Increased orbitofrontal brain activation after administration of a selective adenosine A2A antagonist in cocaine dependent subjects

F. Gerard Moeller, Joel L. Steinberg, Scott D. Lane, Kimberly L. Kjome, Liangsuo Ma, Sergi Ferre, Joy M. Schmitz, Charles E. Green, Stephen I. Bandak, Perry F. Renshaw, Larry A. Kramer, Ponnada A. Narayana

Research output: Contribution to journalArticle

12 Citations (Scopus)

Abstract

Background: Positron EmissionTomography imaging studies provide evidence of reduced dopamine function in cocaine dependent subjects in the striatum, which is correlated with prefrontal cortical glucose metabolism, particularly in the orbitofrontal cortex. However, whether enhancement of dopamine in the striatum in cocaine dependent subjects would be associated with changes in prefrontal cortical brain activation is unknown. One novel class of medications that enhance dopamine function via heteromer formation with dopamine receptors in the striatum is the selective adenosine A2A receptor antagonists. This study sought to determine the effects administration of the selective adenosine A2A receptor antagonist SYN115 on brain function in cocaine dependent subjects. Methodology/Principle Findings:Twelve cocaine dependent subjects underwent two fMRI scans (one after a dose of placebo and one after a dose of 100mg of SYN115) while performing a working memory task with three levels of difficulty (3, 5, and 7 digits). fMRI results showed that for 7-digit working memory activation there was significantly greater activation from SYN115 compared to placebo in portions of left (L) lateral orbitofrontal cortex, L insula, and L superior and middle temporal pole. Conclusion/Significance:These findings are consistent with enhanced dopamine function in the striatum in cocaine dependent subjects via blockade of adenosine A2A receptors producing increased brain activation in the orbitofrontal cortex and other cortical regions. This suggests that at least some of the changes in brain activation in prefrontal cortical regions in cocaine dependent subjects may be related to altered striatal dopamine function, and that enhancement of dopamine function via adenosine A2A receptor blockade could be explored further for amelioration of neurobehavioral deficits associated with chronic cocaine use.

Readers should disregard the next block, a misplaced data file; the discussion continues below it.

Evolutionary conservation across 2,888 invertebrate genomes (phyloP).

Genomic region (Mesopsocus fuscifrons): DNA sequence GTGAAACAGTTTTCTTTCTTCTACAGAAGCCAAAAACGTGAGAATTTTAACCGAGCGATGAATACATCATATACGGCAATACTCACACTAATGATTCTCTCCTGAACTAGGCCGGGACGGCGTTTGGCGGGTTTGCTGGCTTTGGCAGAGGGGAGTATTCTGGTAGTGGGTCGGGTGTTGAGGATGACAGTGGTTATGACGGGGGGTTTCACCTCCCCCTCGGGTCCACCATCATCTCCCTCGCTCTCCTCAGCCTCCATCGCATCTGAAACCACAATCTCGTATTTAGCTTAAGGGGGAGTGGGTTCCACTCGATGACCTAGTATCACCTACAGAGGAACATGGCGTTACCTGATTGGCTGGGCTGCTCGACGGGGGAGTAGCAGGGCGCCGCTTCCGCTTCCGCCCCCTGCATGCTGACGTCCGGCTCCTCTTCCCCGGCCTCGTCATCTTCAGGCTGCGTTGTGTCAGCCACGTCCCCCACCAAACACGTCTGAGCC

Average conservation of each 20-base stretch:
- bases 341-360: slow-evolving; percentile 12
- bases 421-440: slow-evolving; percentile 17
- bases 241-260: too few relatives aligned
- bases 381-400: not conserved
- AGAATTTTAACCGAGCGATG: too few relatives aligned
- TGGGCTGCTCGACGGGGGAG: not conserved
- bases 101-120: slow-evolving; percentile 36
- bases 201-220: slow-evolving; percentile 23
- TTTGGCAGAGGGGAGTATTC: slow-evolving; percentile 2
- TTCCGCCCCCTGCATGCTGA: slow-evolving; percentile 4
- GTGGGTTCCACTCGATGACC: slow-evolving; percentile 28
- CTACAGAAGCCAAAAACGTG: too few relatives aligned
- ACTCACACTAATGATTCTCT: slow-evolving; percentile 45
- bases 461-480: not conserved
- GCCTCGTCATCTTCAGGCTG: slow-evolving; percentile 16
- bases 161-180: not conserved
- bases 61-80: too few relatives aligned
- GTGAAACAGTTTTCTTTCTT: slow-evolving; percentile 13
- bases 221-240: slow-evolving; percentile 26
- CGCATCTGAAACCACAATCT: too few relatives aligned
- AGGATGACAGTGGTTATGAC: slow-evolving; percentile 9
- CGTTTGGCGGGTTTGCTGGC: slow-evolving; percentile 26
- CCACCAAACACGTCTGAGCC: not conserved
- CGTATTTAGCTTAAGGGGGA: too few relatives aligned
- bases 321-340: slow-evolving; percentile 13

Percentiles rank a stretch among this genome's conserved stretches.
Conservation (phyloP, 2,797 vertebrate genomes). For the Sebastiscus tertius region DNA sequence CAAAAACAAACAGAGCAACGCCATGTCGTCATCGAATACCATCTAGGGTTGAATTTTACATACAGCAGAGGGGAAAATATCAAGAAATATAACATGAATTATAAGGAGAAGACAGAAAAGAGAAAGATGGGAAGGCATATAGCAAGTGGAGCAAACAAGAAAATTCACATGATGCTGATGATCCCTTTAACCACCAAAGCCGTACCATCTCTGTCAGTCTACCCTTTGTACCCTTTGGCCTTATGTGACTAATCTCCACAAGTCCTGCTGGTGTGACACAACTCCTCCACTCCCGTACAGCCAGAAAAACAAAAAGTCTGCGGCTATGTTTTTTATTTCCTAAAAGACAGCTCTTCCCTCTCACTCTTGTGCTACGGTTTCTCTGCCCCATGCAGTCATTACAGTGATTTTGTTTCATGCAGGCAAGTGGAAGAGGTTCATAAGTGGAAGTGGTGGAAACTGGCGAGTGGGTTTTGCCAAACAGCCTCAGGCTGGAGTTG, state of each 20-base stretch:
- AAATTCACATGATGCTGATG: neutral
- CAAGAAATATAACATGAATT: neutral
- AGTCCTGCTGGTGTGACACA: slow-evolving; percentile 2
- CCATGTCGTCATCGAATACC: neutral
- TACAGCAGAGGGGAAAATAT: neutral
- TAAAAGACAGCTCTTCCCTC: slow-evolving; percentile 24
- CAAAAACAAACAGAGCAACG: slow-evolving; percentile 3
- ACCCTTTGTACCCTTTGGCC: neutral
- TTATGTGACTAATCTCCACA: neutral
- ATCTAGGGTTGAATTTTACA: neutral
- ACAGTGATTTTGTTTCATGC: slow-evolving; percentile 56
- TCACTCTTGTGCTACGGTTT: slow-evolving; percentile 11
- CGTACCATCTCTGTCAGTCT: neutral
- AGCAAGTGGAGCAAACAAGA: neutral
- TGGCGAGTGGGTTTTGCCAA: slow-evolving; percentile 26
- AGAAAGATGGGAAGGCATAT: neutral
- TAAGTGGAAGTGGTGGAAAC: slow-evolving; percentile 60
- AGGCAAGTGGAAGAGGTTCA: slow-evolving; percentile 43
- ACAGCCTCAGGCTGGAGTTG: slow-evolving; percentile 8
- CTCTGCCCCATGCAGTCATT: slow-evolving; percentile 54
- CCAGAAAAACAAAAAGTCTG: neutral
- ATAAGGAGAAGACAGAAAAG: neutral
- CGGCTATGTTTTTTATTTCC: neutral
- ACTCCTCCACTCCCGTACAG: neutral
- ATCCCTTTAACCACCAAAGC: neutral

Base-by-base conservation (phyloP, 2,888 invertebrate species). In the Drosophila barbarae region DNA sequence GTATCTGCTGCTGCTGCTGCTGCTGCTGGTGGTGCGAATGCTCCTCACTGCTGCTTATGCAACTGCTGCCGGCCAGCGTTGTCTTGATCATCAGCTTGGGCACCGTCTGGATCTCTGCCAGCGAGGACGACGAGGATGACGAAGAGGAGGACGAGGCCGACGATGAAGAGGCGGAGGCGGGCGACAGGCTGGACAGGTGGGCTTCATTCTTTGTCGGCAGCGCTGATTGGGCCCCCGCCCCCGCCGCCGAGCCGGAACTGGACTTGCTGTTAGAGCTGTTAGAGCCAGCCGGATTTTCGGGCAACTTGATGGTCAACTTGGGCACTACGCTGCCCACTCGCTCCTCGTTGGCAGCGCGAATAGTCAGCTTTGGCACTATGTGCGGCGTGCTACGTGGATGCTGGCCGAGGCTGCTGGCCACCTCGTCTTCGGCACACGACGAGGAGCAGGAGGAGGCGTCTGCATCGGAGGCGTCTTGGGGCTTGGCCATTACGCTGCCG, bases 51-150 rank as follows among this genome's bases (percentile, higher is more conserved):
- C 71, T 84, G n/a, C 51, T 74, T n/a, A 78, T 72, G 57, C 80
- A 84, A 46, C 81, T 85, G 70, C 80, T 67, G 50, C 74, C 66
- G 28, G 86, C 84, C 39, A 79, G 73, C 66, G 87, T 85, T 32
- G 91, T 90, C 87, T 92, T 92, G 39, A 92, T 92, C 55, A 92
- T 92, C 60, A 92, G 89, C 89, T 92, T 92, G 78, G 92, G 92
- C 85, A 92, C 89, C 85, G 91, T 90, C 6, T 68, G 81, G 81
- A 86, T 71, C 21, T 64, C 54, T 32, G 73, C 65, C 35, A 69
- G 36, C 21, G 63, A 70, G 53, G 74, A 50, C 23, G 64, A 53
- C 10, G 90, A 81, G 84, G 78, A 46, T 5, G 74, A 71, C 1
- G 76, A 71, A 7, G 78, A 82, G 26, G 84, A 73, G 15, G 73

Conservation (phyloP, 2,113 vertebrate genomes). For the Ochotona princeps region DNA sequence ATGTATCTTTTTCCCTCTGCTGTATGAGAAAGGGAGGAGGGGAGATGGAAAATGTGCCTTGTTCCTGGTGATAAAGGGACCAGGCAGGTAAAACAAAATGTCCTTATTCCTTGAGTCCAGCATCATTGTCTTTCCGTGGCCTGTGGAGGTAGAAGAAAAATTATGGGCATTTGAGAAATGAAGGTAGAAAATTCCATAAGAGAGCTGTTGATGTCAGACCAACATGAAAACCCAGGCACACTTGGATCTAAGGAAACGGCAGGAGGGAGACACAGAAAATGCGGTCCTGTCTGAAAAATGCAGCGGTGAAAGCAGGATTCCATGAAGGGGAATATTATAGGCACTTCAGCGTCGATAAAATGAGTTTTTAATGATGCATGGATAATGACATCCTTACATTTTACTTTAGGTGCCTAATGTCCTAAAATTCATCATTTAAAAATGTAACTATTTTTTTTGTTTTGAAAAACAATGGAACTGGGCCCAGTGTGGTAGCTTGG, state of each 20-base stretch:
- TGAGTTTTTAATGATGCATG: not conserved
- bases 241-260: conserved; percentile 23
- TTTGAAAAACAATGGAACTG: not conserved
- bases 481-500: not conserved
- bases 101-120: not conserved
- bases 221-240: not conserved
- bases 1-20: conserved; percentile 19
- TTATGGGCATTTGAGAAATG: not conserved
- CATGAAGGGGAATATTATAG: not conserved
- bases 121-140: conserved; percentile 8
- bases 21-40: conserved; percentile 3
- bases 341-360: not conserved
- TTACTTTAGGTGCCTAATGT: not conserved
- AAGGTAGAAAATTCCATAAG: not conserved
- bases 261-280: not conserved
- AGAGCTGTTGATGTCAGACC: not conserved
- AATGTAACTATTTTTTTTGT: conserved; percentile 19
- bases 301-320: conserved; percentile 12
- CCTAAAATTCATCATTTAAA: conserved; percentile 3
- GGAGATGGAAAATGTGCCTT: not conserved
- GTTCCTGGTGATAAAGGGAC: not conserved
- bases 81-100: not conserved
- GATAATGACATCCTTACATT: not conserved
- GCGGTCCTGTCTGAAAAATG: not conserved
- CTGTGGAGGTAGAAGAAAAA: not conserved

Original languageEnglish (US)
Article numberArticle 44
JournalFrontiers in Psychiatry
Volume3
Issue numberMAY
DOIs
StatePublished - Oct 4 2012

Fingerprint

Cocaine
Adenosine
Dopamine
Brain
Adenosine A2 Receptor Antagonists
Prefrontal Cortex
Adenosine A2A Receptors
Short-Term Memory
Placebos
Magnetic Resonance Imaging
Corpus Striatum
Dopamine Receptors
Electrons
Glucose
tozadenant

Keywords

  • Adenosine A
  • Cocaine
  • Fmri
  • Orbitofrontal cortex
  • Working memory

ASJC Scopus subject areas

  • Psychiatry and Mental health

Cite this

Increased orbitofrontal brain activation after administration of a selective adenosine A2A antagonist in cocaine dependent subjects. / Moeller, F. Gerard; Steinberg, Joel L.; Lane, Scott D.; Kjome, Kimberly L.; Ma, Liangsuo; Ferre, Sergi; Schmitz, Joy M.; Green, Charles E.; Bandak, Stephen I.; Renshaw, Perry F.; Kramer, Larry A.; Narayana, Ponnada A.

In: Frontiers in Psychiatry, Vol. 3, No. MAY, Article 44, 04.10.2012.

Research output: Contribution to journalArticle

Moeller, FG, Steinberg, JL, Lane, SD, Kjome, KL, Ma, L, Ferre, S, Schmitz, JM, Green, CE, Bandak, SI, Renshaw, PF, Kramer, LA & Narayana, PA 2012, 'Increased orbitofrontal brain activation after administration of a selective adenosine A2A antagonist in cocaine dependent subjects', Frontiers in Psychiatry, vol. 3, no. MAY, Article 44. https://doi.org/10.3389/fpsyt.2012.00044
Moeller, F. Gerard ; Steinberg, Joel L. ; Lane, Scott D. ; Kjome, Kimberly L. ; Ma, Liangsuo ; Ferre, Sergi ; Schmitz, Joy M. ; Green, Charles E. ; Bandak, Stephen I. ; Renshaw, Perry F. ; Kramer, Larry A. ; Narayana, Ponnada A. / Increased orbitofrontal brain activation after administration of a selective adenosine A2A antagonist in cocaine dependent subjects. In: Frontiers in Psychiatry. 2012 ; Vol. 3, No. MAY.
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